It's Not the Crime; It's the Cover-Up—Even If There Is No Crime


Focusing on a bizarre case involving whale "harassment" that was never actually alleged, The Wall Street Journal highlights the perils of Title 18, Section 1001, which makes lying to federal officials a felony punishable by up to five years in prison. The provision, commonly used by federal prosecutors when they can't make other charges stick, applies to anyone who, "in any matter within the jurisdiction of the executive, legislative, or judicial branch of the Government of the United States, knowingly and willfully 1) falsifies, conceals, or covers up by any trick, scheme, or device a material fact; 2) makes any materially false, fictitious, or fraudulent statement or representation; or 3) makes or uses any false writing or document knowing the same to contain any materially false, fictitious, or fraudulent statement or entry." The Journal cites a former Justice Department official who "says the law is so vague that harmless misstatements can be turned into federal felonies." It adds that "a person can be charged even if the lie didn't really fool anyone, or if the person didn't know the criminal consequences of fibbing."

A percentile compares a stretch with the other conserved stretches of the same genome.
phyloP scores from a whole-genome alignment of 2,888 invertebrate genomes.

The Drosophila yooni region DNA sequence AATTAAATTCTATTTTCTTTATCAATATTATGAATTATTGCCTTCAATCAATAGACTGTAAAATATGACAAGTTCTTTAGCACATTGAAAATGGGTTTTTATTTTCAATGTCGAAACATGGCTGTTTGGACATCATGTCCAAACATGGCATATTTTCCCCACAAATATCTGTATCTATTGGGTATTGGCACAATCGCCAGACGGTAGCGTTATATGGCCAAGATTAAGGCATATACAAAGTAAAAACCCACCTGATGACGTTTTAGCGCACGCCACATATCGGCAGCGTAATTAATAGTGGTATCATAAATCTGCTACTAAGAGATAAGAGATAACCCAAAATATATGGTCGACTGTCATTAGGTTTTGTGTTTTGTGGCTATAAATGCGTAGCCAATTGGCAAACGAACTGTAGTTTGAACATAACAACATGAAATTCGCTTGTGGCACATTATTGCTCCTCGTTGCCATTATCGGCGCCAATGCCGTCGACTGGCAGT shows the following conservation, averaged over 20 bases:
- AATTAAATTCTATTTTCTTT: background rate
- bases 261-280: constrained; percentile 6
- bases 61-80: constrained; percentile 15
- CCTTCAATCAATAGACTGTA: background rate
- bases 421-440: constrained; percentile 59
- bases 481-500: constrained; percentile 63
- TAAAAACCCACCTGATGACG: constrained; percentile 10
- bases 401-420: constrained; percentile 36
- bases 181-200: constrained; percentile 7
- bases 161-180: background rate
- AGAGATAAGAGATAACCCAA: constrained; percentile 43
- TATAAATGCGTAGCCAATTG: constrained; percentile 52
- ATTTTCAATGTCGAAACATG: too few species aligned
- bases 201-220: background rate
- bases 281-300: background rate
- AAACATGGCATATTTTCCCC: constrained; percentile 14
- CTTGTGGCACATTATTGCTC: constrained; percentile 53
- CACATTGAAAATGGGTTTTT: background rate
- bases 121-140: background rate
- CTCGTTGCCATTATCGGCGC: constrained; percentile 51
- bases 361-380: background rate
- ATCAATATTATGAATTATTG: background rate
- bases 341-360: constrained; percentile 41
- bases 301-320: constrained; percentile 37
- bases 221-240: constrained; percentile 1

The main case discussed by the Journal involves Nancy Black, a California marine biologist accused of violating this statute by 1) editing video of a whale watching excursion she oversaw and 2) failing to inform the National Oceanic and Atmospheric Administration that the video was edited. The NOAA supposedly was investigating whale harassment, but no one was ever charged with that offense.  Black says she provided the footage she thought the feds wanted (showing a captain whistling at a humpback whale), and no one ever asked her if it was edited. The Journal also notes a potential Supreme Court case in which an Idaho farmer was charged with violating the statute by allegedly lying to a state livestock inspector, on the theory that he thereby impeded enforcement of federal water regulations.